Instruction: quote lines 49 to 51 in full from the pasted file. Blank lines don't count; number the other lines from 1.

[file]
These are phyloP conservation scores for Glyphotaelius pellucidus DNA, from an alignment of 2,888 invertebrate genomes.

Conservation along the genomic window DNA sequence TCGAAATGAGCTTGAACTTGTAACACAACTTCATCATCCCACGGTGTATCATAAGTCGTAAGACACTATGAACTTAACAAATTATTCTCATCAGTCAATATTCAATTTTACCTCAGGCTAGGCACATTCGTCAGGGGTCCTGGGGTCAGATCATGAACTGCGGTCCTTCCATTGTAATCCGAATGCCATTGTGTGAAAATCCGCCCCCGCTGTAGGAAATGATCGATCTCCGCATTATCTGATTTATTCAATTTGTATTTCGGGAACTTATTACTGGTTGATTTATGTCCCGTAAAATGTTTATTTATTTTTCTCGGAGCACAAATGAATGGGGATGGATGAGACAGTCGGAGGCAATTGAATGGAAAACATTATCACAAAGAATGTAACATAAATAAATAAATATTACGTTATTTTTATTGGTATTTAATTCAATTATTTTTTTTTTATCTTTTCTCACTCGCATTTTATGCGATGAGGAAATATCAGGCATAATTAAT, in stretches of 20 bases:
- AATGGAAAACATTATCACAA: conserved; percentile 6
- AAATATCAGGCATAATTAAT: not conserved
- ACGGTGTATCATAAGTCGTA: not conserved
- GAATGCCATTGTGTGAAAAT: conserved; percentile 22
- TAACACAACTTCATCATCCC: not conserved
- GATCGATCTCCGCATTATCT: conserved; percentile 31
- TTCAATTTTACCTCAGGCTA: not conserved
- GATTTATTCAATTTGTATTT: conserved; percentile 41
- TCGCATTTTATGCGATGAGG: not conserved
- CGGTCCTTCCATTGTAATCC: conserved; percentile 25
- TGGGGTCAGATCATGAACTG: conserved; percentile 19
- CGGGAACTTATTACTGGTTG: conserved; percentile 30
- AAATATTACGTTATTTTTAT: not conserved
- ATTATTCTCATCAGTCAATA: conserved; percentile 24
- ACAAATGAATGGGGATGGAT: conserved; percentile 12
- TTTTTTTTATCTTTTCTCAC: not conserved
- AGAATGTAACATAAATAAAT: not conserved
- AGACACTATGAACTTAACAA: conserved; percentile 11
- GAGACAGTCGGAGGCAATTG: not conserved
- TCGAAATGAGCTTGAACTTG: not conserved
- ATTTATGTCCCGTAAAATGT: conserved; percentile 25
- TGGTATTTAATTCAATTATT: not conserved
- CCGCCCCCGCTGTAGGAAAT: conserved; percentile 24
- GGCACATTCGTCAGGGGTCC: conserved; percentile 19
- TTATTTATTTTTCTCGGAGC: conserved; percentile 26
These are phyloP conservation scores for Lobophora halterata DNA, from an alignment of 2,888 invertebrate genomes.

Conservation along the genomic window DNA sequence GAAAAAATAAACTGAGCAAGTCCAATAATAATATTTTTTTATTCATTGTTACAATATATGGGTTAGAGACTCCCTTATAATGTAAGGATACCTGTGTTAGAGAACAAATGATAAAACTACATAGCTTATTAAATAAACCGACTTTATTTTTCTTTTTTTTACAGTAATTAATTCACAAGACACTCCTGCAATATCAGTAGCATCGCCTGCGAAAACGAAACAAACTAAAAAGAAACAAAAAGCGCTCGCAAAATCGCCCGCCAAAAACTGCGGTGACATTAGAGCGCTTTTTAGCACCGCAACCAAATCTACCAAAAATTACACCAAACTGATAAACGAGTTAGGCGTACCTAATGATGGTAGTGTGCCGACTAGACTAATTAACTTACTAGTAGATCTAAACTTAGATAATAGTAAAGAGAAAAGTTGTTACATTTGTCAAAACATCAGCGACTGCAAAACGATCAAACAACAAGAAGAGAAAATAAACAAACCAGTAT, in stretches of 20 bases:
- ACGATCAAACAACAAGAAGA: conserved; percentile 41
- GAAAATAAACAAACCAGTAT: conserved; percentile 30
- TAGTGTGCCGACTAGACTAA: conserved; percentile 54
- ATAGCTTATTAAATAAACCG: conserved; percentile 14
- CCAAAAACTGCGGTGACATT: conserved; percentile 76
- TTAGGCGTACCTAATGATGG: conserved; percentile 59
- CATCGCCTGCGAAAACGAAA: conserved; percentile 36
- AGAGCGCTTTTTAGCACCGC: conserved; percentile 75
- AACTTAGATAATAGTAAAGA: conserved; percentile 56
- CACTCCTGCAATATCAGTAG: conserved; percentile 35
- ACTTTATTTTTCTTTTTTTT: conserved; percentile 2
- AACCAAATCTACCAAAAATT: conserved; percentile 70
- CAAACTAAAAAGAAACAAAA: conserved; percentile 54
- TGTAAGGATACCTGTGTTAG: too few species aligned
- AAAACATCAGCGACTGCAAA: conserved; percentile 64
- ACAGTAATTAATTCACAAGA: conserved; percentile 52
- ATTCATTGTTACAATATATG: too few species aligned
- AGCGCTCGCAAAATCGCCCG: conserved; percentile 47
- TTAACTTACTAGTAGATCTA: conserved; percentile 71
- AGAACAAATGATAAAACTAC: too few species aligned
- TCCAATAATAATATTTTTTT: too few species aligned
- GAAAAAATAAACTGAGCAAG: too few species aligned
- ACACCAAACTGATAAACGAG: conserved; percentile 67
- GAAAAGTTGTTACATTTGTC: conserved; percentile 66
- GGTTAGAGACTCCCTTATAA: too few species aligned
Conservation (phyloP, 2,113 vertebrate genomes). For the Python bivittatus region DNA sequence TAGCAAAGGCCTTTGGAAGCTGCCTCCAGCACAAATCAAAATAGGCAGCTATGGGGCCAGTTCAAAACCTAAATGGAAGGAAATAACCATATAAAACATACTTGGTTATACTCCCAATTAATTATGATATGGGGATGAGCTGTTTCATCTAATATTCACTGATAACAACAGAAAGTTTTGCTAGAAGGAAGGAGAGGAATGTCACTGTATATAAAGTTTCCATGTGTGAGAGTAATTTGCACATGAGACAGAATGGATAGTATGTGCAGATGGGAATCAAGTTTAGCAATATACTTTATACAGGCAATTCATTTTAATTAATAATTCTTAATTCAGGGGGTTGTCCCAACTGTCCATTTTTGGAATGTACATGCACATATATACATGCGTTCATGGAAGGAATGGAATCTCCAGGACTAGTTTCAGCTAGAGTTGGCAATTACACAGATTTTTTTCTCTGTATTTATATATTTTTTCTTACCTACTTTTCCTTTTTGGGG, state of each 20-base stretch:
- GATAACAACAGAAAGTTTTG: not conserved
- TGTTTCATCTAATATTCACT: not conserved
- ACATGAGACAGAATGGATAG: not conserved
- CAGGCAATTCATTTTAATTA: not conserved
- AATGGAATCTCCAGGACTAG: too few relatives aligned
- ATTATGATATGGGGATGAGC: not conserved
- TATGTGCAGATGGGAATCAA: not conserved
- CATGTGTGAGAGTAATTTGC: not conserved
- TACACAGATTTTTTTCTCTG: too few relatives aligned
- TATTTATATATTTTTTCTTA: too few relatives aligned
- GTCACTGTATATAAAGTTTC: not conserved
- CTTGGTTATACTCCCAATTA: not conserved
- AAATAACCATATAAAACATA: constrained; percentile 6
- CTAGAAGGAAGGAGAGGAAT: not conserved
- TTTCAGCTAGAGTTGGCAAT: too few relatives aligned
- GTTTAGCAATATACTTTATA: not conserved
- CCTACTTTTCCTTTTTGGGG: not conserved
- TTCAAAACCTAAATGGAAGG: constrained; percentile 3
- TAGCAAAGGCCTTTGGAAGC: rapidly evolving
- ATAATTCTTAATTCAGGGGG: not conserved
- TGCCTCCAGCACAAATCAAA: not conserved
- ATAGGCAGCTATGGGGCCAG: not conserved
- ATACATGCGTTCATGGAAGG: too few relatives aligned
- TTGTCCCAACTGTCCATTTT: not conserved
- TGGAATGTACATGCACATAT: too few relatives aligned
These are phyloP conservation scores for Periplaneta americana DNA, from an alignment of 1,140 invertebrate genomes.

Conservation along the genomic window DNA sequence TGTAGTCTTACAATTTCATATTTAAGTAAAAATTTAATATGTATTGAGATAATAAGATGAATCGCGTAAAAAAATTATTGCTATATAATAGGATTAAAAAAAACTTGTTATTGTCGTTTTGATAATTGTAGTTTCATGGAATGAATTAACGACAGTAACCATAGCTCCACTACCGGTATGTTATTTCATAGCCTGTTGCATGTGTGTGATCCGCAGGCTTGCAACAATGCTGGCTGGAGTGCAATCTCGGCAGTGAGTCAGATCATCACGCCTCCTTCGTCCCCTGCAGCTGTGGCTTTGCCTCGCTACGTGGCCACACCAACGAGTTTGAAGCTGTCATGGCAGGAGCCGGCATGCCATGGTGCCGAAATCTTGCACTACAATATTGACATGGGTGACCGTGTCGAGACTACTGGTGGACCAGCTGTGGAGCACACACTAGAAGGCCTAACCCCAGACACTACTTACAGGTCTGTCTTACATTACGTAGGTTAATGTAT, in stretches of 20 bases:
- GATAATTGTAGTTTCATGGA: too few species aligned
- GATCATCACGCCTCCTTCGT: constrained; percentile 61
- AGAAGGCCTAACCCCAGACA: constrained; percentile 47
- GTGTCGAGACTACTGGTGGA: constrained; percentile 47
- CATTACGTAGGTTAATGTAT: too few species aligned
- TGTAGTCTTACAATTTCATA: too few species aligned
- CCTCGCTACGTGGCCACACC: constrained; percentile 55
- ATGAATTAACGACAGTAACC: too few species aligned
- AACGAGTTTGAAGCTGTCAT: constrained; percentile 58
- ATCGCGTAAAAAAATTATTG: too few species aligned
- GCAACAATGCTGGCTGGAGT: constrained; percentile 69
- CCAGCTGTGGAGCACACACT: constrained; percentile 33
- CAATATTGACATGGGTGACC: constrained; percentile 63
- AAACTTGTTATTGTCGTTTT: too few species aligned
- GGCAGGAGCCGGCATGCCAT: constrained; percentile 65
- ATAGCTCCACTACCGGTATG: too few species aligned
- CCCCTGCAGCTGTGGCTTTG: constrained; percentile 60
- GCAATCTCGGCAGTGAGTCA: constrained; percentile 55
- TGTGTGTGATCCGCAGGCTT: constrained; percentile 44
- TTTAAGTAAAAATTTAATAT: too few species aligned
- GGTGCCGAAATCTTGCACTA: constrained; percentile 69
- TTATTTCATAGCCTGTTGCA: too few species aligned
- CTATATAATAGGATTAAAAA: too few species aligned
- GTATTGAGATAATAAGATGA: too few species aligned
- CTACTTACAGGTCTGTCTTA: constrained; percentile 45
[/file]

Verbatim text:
- AGAACAAATGATAAAACTAC: too few species aligned
- TCCAATAATAATATTTTTTT: too few species aligned
- GAAAAAATAAACTGAGCAAG: too few species aligned